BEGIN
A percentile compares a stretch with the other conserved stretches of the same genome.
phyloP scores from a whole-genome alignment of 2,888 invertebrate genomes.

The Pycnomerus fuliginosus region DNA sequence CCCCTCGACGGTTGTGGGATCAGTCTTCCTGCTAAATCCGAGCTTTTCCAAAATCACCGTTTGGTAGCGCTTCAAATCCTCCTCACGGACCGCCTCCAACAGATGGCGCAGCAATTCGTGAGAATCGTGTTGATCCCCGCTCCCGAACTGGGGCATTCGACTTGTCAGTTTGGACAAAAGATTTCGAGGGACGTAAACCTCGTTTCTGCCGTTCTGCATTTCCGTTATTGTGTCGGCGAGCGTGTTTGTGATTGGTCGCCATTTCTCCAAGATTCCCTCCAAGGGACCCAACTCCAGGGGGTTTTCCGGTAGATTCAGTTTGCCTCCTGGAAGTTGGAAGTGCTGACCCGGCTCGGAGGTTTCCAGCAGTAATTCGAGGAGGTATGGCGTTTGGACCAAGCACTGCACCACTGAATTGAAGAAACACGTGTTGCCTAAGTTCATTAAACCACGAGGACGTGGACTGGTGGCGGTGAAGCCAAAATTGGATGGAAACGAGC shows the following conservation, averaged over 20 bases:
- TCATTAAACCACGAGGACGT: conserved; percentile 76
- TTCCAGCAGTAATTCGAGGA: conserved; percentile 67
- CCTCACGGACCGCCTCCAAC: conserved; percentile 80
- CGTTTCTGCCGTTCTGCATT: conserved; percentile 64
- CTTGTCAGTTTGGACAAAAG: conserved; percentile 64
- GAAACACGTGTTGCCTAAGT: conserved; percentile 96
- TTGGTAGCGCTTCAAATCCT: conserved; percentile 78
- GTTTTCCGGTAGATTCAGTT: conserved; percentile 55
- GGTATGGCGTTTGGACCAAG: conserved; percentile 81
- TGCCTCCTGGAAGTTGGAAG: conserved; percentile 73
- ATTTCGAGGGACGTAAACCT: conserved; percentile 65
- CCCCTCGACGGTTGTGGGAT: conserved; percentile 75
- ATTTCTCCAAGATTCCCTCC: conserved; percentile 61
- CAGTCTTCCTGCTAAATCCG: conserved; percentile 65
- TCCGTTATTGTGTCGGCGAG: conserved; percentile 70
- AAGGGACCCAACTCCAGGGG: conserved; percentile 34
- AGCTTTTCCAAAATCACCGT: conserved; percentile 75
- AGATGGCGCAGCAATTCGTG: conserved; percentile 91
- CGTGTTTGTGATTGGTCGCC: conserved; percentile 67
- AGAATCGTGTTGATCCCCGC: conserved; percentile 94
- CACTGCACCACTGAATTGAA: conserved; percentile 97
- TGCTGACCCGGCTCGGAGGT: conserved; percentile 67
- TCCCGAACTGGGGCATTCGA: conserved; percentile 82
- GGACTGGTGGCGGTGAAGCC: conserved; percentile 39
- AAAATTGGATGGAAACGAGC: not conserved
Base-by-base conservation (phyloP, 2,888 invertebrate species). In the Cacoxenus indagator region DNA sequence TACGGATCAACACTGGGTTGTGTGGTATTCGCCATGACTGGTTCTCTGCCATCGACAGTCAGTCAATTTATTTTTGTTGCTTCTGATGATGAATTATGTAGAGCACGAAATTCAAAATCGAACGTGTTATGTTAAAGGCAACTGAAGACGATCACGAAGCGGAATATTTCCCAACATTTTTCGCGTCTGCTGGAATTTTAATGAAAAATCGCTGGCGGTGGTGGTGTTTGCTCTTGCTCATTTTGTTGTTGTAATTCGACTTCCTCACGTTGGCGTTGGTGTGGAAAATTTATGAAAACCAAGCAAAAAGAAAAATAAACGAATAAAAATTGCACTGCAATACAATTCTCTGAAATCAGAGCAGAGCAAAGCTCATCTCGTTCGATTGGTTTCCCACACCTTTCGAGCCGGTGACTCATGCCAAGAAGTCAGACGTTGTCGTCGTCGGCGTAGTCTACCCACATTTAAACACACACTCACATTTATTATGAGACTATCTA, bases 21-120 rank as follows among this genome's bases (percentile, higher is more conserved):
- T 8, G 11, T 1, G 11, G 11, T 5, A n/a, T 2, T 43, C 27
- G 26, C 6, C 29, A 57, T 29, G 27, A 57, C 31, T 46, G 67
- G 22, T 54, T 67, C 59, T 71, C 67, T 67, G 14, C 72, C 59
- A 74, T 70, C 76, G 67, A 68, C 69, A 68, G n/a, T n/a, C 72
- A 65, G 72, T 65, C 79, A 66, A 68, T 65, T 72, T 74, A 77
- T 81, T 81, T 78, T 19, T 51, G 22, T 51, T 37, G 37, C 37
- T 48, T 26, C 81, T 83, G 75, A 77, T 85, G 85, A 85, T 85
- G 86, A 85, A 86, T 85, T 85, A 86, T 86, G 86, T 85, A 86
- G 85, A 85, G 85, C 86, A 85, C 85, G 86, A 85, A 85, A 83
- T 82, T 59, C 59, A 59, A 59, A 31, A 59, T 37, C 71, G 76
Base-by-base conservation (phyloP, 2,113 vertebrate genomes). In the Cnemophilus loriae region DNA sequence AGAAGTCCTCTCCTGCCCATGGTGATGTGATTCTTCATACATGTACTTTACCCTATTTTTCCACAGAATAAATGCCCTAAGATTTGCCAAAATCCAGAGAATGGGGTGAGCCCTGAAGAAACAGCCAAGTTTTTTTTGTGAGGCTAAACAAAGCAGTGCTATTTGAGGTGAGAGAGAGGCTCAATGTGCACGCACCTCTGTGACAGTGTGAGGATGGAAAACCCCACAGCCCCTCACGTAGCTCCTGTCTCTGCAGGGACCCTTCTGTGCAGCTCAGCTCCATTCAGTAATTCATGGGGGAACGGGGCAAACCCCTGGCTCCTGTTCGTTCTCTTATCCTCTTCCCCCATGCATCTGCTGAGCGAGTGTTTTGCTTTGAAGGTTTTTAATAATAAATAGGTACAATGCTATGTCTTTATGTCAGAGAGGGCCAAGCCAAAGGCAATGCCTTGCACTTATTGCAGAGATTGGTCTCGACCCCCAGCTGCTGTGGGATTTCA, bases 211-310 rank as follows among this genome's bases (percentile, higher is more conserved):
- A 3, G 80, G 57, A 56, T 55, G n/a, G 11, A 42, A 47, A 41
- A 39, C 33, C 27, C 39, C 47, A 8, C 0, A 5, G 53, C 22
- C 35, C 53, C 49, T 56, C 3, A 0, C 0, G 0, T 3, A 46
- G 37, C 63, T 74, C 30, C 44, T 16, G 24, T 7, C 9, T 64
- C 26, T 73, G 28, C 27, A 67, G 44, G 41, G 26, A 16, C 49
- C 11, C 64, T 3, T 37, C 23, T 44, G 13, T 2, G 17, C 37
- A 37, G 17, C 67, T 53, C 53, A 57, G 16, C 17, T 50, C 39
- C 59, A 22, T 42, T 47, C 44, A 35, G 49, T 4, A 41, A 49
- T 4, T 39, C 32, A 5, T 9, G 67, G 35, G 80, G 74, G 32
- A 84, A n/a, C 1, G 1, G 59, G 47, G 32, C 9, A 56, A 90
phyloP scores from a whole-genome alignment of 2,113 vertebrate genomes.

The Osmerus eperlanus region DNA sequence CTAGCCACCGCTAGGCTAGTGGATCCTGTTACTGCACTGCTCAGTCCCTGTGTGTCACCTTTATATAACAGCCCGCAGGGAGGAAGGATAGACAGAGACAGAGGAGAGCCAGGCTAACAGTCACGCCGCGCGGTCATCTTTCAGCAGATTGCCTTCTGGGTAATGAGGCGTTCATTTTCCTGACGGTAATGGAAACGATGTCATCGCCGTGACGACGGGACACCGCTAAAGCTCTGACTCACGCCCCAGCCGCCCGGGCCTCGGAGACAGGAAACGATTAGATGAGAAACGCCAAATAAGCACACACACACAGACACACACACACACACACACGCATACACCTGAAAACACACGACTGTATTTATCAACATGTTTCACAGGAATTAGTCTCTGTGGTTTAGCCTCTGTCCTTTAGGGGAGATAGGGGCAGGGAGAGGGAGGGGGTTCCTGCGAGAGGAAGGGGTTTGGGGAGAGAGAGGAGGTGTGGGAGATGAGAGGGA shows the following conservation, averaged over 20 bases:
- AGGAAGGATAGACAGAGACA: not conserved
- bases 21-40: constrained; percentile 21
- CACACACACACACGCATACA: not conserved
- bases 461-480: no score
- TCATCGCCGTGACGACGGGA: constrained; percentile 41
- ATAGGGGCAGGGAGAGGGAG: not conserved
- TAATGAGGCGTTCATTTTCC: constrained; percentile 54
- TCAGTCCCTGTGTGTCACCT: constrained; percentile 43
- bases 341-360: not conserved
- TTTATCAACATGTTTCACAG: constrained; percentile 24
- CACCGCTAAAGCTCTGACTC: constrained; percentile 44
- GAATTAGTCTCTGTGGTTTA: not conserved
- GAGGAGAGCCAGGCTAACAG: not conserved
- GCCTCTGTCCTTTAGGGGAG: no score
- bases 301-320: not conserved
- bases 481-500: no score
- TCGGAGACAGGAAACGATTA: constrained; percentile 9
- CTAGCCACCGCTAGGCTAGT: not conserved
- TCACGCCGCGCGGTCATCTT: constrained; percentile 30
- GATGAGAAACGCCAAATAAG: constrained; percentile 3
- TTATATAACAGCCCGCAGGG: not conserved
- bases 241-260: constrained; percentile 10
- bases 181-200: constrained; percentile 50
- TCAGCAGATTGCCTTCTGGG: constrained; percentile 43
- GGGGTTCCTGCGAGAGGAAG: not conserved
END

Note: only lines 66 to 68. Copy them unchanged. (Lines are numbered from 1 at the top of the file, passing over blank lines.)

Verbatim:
- GCCTCTGTCCTTTAGGGGAG: no score
- bases 301-320: not conserved
- bases 481-500: no score